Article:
By Wayne Cole
SYDNEY (Reuters) – Asian share markets turned mixed on Monday as a surprisingly low reading on Chinese inflation highlighted the troubles in its economy, ahead of data on U.S. inflation and corporate earnings later in the week.
Chinese consumer price figures showed a fall in June to be essentially unchanged from a year before, while producer prices slid deeper into negative territory.
The miss implies there is plenty of scope to ease monetary policy further, but also underlines the challenge Beijing faces in reflating its economy and avoiding a deflationary spiral.
The yuan lost early gains on the news, though Chinese blue chips were still up 0.5% on hopes for a loosening in regulations for the tech sector. Shares in Hong Kong’s Alibaba Group also joined the rally.
The gains in China helped MSCI’s broadest index of Asia-Pacific shares outside Japan firm 0.3%. Japan’s Nikkei eased 0.1% in the wake of a higher yen, while South Korea added 0.2%.
EUROSTOXX 50 futures dipped 0.1% while FTSE futures held steady. S&P 500 futures and Nasdaq futures both dipped 0.2%, adding to last week’s losses.
Earnings season starts later this week with JPMorgan Chase, Citigroup, Wells Fargo, State Street and PepsiCo among the names reporting.
“Consensus expects a 9% year/year decline in S&P 500 EPS driven by flat sales growth and margin compression,” noted analysts at Goldman Sachs.
“We expect companies will be able to meet the low bar set by consensus,” they added. “Negative EPS revisions for 2023 and 2024 appear to have bottomed and revision sentiment has improved.”
This week also has major data on U.S. consumer prices which is forecast to show headline inflation slowed to its lowest level since early 2021 at 3.1%, down from 9.1% a year earlier.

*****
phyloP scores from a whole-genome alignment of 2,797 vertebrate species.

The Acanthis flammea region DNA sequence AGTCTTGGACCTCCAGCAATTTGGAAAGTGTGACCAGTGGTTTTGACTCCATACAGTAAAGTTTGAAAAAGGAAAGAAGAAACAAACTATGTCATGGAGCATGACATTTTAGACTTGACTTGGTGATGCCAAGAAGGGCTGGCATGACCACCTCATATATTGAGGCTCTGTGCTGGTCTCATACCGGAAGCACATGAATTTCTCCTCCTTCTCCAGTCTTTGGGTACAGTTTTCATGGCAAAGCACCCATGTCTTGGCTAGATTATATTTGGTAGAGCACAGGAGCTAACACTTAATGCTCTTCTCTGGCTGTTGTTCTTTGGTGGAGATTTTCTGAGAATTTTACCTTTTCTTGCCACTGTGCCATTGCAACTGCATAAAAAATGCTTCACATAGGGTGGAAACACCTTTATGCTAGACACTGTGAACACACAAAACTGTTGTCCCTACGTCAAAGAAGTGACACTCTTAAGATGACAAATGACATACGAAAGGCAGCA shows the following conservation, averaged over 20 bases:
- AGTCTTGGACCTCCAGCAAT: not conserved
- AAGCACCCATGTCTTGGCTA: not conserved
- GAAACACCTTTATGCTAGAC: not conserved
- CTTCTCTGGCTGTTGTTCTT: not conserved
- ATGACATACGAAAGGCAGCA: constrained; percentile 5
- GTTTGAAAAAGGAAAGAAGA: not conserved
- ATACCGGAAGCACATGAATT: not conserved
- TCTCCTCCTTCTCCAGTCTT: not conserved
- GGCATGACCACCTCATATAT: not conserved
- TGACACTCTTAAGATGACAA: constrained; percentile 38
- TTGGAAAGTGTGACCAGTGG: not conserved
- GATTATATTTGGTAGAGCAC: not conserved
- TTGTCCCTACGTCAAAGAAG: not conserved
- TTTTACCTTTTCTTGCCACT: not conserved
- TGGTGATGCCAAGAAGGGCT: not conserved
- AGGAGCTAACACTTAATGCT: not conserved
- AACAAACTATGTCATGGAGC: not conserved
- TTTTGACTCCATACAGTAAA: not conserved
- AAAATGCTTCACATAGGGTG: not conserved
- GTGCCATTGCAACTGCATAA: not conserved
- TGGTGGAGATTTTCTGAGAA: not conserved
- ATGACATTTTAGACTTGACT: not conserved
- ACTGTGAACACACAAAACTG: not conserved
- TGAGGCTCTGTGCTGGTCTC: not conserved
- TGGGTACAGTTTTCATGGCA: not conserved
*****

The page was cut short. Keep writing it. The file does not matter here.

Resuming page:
Markets still think the Federal Reserve is likely to hike rates later this month, but a weak CPI might lessen the risk of yet a further move in September.
Currently futures imply around a 90% probability of a rise to 5.25%-5.5% this month, and a 24% chance of a move in September.
Fed officials have been mostly hawkish in their communications, while markets have also priced in higher rates in Europe and the UK. Canada’s central bank meets this week and markets imply a 67% chance of another hike.
The risk of higher global rates for longer has caused havoc in bond markets, where U.S. 10-year yields jumped 23 basis points last week, German yields 24 basis points and UK yields 26 basis points.
On Monday, U.S. two-year yields stood at 4.95%, having hit a 16-year high of 5.12% last week.
The jump in developed-world yields caused ripples in currency markets, particularly in carry trades where investors borrow yen at super-low rates to invest in high-yielding emerging market currencies.
The net result was a rush to close yen short positions which saw the Japanese currency rally across the board last week, though it was struggling to sustain the rally on Monday.
The dollar edged back up to 142.46 yen, after sliding 1.3% on Friday, while the euro held at 156.18 yen. The single currency was also firm on the dollar at $1.0956.
One of the most popular carry trades has been short yen and long Mexican peso, and the shakeout saw the peso dive 1.8% on the yen on Friday.
In commodity markets, gold was idling at $1,922 an ounce after making a slight gain last week. [GOL/]
Oil prices eased slightly, having touched nine-week highs last week as top exporters Saudi Arabia and Russia announced fresh output cuts. [O/R]
Brent fell 49 cents to $77.98 a barrel, while U.S. crude lost 51 cents to $73.35.
(Reporting by Wayne Cole; Editing by Stephen Coates)
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